To Curb Homelessness In Dallas, CitySquare Employs 'Housing First' And Respect
In the city of Dallas, 23 percent of residents live under the poverty line — that's higher than the national average.
CitySquare is a nonprofit that's been fighting poverty in Dallas for 30 years. It offers job training, food, health care — and housing units.
On the organization’s “housing first” method
Rather than putting someone in a transitional situation where they have to have the ax over their head worried about when their time’s going to run out or how quickly they’ll perform to meet the program’s standards, “housing first” says “No, no, no. If you’re homeless, you’re housing ready.”
You may not even know it yourself because of the way you’ve been conditioned to think. But we believe you’re ready for housing and we’ll put you in housing and then we go to work on your dreams as you define them — not some flaming hoop that we’ve created for you to jump through, but who are you and who do you want to become. And now we assume the position of concierge/coach and we’re holding you accountable as you direct for the realization of your own dreams.
On securing donor support for the “housing first” idea
Careful and frank conversation about the research that’s available; some of that’s education and sometimes, a bit tedious education at that. The experience of 511 N. Akard and more recently, the Cottages, and also the over 400 units from other sources...just our experience has demonstrated that for about 90 percent of the people this is exactly what’s necessary.
Seven to 10 percent need something else. And that then beckons us to become advocates for mental health services. Texas is in woeful shape when it comes to allocations of funding for mental health services. And many of the people we work with, who are the most difficult and the most expensive, need some things that we don’t have the ability to offer.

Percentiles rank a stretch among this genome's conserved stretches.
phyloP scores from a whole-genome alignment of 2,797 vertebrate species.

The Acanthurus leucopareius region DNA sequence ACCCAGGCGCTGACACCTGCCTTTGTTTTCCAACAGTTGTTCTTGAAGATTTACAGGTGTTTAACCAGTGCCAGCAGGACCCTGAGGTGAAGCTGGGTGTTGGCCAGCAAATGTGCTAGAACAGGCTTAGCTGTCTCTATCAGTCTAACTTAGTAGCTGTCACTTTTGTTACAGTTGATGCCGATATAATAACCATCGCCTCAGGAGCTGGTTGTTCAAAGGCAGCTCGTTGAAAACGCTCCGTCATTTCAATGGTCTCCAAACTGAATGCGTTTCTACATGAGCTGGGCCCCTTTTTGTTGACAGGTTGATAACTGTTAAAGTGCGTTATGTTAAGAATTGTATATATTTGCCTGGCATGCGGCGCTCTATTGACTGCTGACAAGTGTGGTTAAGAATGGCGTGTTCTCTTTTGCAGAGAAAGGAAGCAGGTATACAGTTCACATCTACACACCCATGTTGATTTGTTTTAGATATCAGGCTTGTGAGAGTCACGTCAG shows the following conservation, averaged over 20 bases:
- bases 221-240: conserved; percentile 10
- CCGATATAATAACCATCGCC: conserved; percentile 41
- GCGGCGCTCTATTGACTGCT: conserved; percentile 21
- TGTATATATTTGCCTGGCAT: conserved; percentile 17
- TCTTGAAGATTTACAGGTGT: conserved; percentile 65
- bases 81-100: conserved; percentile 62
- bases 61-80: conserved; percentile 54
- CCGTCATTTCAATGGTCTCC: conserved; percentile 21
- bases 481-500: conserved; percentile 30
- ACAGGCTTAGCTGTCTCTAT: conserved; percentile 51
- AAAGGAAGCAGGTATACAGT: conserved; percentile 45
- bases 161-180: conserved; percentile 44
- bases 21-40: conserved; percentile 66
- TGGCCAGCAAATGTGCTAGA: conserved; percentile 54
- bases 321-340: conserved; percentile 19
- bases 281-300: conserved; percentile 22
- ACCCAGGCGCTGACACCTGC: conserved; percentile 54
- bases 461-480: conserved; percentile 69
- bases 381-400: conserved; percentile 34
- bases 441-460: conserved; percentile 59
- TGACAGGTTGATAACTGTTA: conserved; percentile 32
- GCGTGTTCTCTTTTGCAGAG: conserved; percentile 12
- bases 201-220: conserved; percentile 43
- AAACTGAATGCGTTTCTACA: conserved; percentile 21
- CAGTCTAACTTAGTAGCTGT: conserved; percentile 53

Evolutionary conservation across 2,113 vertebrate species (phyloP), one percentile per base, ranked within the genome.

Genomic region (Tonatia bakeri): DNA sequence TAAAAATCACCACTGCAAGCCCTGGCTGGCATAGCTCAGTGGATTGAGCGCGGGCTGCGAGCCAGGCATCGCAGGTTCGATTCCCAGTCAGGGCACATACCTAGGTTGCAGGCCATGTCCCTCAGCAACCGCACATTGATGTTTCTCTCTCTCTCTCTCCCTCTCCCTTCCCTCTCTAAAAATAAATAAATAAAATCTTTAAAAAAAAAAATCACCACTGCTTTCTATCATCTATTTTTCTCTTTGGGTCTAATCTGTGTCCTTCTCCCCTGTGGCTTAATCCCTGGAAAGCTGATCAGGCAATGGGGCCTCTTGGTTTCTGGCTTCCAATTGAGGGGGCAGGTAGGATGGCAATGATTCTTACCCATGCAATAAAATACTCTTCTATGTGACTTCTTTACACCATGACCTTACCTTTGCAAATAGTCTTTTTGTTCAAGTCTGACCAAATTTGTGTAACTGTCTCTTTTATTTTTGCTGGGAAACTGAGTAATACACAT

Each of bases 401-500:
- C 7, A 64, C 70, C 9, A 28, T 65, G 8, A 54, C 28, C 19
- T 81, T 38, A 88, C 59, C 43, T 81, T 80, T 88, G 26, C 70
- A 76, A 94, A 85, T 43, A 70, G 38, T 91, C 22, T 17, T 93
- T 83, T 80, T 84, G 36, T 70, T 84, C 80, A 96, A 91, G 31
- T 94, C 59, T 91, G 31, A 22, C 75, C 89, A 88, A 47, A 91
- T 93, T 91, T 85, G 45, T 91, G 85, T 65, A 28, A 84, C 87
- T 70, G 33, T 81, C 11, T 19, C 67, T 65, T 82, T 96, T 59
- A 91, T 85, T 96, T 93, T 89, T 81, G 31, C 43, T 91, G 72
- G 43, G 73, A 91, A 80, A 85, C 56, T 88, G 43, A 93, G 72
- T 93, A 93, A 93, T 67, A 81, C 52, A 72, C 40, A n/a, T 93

On referring to CitySquare beneficiaries as “customers”
People are to us not clients; they’re neighbors. And we choose to run our operations that benefit our neighbors in such a way that we respect them. Respect is maybe the most important, fundamental, bedrock principle that we embrace and employ to be with people in their need. For me, to accord some level of respect to someone who has more problems than I can imagine is transformative and almost magical.
I can walk through our grocery store and just stop shoppers and ask them, “Are we treating you right? How do you feel about our store?” Even though it’s not really a store. It changes the entire conversation. And I’m not there giving away help. I’m there backfilling for a system that doesn’t work for millions of people in this country. And so I need to be the representative that brings the best forward. I’m so entitled it’s unbelievable. I think people are entitled to receive my respect.
Interview responses have been lightly edited for clarity.
More from Think
James also made the case for leadership that puts an organization’s customers and employees first. He offered insights from his successes — and failures — at the helm of CitySquare. Listen to the entire Think interview and download the podcast.
James’ new book on the subject is called, “House Rules: Insights for Innovative Leaders.”